He ain’t heavy, he’s my special boy



THE boy and his Primus stove. Photograph courtesy

THE RIPPLES THAT an autistic diagnosis make in a society are complex and devastating. They centre on the individual, spill over into his or her loved ones and then touch the community and the society in ways sometimes supportive and at other times, cruel. This is the thread of Pieter Fourie’s 1975 play Faan se Trein, reworked for radio and broadcast last year on Radio Sonder Grense on 26 December. It is available for free on the radio station’s website.

It is 1950. Faan (Marthinus Basson) is the autistic son of Frik (Dawie Maritz) and they live on a farm in the Karoo. Everything is in the balance, with bulldozers looming for the establishment of new business concerns and the need for Frik to hold on to what he has. His almost-grown son is on the autistic spectrum; his engagement with minutiae as complex as the components of a Primus stove or a record player and as big and difficult as sexual maturity in a mind not built for romantic give and take makes him at times violent and difficult to predict.

Like Oskar in Günter Grass’s Tin Drum, he is subject to the cruelties of children. Like miscreant children in works ranging from Charlotte Brontë’s Jane Eyre to Ken Kesey’s One Flew Over the Cuckoo’s Nest, he is threatened with incarceration of one kind or another for sins he doesn’t always understand. Like productions of the ilk of The Curious Incident of the Dog in the Night-Time, Forrest Gump or and David Robbins’s magnificent book Walking to Australia, his plight is conveyed in candid terms, that do not shy from describing socially unacceptable behaviour. There is poetry in the heaviness of Faan, carried by his elderly dad until he can’t anymore. It’s a rich and evocative work which you may have heard at the end of 2019, but it always bears another listen.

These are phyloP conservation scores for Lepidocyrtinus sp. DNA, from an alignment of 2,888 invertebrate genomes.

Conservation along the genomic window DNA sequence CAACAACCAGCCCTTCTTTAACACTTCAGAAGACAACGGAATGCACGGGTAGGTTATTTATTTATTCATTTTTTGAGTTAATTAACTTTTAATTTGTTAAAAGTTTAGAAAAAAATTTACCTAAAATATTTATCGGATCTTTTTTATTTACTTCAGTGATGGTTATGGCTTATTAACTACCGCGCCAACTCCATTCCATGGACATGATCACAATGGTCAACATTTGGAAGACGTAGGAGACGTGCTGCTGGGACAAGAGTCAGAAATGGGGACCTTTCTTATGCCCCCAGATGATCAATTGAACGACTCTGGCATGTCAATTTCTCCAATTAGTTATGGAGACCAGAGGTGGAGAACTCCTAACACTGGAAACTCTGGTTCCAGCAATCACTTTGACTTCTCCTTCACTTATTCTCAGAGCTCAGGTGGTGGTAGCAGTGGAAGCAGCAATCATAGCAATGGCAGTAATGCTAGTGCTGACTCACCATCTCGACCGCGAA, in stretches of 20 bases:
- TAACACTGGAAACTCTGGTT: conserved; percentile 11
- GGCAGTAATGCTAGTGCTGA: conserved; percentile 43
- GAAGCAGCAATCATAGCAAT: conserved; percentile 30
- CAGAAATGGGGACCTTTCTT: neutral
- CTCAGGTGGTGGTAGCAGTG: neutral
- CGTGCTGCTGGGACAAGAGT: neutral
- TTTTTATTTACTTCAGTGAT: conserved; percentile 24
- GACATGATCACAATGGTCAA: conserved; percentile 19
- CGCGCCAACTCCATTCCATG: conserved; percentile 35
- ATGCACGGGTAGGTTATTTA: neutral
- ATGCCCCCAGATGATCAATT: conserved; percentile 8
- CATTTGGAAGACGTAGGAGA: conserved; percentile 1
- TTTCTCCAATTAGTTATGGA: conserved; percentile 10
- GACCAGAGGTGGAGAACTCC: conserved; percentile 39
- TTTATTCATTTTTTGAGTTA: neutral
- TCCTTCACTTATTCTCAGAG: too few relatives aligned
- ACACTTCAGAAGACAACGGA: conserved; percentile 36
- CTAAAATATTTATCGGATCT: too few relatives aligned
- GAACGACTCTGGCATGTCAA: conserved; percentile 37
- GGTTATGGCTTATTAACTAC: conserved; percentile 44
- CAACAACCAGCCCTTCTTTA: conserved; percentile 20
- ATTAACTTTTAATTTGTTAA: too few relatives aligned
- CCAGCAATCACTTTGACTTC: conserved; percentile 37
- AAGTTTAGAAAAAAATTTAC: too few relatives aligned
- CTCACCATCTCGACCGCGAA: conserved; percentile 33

• Faan se Trein (Faan’s Train) is written by Pieter Fourie. Directed by Eben Cruywagen, and featuring technical input by Alan Rabie and Madeline Carlson, it is performed by Dawie Ackermann, Marthinus Basson, Johan Botha, Hannes Horne, Dawie Maritz and Barbara McArthur. It was broadcast on RSG on 26 December 2019 and is available for free on podcast through the radio station’s website:

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